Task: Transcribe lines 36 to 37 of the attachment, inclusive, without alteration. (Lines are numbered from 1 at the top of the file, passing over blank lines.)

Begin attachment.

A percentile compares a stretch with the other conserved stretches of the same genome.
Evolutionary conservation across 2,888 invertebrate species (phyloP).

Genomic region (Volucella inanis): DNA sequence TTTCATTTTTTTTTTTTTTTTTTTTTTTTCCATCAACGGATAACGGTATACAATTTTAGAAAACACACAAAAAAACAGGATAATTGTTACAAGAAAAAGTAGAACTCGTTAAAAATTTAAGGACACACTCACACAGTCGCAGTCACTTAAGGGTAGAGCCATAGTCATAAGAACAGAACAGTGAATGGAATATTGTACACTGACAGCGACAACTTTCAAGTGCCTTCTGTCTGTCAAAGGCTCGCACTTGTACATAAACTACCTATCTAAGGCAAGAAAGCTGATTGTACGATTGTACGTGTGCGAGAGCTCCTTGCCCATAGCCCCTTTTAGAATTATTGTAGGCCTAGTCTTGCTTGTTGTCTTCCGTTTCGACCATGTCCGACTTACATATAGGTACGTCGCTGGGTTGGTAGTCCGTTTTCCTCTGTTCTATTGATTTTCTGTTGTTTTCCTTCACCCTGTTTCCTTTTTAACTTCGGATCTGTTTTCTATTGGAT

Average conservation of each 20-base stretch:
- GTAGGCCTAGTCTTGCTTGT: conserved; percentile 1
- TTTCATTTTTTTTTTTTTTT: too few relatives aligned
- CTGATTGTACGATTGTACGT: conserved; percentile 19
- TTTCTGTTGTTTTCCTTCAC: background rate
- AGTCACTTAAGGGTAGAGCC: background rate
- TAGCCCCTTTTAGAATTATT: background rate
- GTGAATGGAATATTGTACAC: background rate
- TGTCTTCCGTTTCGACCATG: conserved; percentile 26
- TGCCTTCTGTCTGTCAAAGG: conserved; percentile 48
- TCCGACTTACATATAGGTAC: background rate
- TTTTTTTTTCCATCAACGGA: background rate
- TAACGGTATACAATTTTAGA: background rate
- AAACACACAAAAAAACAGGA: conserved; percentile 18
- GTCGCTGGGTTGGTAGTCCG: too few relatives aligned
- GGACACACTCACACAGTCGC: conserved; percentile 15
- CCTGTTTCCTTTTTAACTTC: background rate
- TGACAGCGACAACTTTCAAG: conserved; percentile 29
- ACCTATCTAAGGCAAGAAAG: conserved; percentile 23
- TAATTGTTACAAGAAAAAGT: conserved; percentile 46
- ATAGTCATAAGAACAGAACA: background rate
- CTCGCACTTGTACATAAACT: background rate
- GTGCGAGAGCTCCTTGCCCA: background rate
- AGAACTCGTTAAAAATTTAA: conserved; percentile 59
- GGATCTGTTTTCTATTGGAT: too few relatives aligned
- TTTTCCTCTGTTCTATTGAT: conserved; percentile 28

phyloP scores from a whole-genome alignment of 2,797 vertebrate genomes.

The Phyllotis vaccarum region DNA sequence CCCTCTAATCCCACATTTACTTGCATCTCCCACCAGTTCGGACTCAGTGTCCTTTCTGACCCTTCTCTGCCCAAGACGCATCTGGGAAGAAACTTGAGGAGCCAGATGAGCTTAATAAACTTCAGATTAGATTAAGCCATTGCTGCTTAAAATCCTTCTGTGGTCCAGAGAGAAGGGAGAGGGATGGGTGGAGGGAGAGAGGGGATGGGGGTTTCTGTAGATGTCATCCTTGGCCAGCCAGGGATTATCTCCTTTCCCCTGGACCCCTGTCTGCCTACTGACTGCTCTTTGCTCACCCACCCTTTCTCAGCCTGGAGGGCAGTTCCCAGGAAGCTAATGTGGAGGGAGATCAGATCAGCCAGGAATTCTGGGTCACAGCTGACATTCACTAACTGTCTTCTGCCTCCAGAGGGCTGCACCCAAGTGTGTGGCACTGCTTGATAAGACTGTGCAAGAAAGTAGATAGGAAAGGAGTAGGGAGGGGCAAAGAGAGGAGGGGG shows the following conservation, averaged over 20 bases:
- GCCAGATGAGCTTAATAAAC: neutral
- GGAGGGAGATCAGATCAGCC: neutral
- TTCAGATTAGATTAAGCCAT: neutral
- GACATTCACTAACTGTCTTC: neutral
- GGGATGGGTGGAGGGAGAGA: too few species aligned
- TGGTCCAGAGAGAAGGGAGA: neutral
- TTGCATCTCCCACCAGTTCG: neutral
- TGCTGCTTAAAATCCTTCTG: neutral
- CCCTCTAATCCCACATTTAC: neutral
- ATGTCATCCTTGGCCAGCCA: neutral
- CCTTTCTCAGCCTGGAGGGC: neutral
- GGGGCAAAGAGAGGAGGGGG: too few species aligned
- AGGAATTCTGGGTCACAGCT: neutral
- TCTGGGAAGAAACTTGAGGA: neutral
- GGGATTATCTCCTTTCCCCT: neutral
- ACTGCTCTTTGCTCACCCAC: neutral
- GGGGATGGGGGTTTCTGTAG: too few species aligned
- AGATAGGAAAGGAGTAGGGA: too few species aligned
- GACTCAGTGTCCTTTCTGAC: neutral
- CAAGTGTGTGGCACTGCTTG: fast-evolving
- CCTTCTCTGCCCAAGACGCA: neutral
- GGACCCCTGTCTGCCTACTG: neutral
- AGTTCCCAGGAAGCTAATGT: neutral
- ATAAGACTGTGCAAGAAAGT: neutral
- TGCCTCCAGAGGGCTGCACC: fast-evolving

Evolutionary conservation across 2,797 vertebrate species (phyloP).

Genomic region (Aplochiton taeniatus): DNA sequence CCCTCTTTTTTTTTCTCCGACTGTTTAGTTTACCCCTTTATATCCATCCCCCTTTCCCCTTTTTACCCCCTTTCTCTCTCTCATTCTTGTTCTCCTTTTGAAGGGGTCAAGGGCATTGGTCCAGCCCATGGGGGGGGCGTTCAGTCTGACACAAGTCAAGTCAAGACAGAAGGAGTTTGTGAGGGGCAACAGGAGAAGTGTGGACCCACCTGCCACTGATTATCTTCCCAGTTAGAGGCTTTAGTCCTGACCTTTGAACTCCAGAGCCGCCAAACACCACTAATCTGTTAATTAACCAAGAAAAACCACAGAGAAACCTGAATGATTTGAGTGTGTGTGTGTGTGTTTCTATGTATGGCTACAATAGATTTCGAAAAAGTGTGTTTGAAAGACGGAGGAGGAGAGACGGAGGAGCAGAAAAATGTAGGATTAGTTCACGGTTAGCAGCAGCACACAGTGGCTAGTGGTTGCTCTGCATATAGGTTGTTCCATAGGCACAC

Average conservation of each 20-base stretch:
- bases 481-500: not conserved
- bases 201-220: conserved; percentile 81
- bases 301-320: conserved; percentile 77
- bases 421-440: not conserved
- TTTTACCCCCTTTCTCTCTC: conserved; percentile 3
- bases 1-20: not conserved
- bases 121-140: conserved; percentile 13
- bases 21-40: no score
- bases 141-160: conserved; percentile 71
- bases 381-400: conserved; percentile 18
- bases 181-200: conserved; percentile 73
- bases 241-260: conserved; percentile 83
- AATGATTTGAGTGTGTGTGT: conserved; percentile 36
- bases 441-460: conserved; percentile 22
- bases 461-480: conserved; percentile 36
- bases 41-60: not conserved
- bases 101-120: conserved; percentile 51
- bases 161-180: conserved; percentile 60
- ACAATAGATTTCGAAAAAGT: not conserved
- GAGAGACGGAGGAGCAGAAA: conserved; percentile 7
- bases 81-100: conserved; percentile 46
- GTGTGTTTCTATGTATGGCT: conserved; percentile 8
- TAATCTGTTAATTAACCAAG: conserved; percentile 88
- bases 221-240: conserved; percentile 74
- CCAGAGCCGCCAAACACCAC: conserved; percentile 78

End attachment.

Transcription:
- GGGATGGGTGGAGGGAGAGA: too few species aligned
- TGGTCCAGAGAGAAGGGAGA: neutral